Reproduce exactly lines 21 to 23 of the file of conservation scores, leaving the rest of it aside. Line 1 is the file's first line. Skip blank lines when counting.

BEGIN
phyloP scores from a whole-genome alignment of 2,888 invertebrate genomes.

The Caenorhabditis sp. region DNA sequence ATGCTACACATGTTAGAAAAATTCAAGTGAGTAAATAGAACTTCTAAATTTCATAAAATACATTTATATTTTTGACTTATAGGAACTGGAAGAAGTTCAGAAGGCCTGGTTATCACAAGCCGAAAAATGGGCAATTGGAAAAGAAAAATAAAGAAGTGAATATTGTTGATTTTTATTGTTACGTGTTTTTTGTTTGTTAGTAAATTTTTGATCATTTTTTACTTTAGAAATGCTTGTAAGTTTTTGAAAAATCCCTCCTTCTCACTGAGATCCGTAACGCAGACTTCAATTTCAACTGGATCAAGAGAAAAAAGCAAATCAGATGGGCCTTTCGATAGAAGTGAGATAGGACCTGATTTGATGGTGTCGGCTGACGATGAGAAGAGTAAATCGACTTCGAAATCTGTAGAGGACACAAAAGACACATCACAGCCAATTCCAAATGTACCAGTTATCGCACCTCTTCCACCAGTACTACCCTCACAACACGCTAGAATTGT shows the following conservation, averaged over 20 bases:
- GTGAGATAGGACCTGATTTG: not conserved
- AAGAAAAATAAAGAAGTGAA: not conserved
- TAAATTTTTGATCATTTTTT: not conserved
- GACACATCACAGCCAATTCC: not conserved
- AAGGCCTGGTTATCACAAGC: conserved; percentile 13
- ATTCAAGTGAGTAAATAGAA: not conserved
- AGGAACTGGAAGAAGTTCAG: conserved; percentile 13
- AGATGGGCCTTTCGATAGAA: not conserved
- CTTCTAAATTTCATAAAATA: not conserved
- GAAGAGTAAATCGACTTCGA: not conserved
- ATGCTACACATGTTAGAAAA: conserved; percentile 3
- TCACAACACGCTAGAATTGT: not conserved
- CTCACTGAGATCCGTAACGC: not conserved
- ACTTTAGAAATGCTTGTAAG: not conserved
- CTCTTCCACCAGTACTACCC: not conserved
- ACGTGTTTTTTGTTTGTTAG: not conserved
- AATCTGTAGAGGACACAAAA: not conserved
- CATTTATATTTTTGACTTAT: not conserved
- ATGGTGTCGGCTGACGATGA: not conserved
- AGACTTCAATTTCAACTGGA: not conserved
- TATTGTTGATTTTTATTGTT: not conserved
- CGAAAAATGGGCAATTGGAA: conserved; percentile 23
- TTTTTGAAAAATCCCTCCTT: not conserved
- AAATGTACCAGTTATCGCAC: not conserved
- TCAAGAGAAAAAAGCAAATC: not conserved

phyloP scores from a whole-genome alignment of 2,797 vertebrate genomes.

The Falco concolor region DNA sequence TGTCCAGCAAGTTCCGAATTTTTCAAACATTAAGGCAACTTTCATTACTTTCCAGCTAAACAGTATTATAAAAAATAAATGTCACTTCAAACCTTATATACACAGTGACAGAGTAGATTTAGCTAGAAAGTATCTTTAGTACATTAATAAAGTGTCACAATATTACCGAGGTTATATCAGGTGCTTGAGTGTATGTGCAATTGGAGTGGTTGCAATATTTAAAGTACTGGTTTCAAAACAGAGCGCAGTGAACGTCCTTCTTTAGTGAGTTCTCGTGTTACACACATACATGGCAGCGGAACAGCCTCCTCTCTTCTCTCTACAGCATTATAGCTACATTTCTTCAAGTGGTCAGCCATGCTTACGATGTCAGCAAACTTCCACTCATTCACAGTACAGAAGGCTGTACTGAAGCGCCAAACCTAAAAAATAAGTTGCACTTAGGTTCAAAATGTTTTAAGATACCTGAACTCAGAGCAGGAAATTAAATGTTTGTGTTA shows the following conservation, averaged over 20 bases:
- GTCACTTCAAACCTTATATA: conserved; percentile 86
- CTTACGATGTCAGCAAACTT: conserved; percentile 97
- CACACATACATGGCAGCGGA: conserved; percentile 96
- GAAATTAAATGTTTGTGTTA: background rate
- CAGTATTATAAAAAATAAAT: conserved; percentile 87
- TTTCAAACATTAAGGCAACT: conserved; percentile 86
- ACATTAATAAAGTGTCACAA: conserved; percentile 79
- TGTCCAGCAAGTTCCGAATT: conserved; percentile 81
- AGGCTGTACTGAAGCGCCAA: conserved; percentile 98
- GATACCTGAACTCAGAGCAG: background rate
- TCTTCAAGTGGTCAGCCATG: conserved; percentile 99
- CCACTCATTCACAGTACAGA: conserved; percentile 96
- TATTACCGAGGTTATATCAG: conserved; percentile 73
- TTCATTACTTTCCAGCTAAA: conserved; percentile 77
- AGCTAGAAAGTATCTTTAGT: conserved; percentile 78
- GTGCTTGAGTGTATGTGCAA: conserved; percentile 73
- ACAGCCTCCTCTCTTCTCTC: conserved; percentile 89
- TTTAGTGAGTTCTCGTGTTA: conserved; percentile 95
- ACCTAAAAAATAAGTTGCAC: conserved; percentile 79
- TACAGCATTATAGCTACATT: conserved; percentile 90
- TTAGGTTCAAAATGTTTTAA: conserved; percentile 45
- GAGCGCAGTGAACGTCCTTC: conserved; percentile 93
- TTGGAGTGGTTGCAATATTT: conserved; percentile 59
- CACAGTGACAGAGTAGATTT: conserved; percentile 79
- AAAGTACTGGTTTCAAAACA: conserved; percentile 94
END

- ATGGTGTCGGCTGACGATGA: not conserved
- AGACTTCAATTTCAACTGGA: not conserved
- TATTGTTGATTTTTATTGTT: not conserved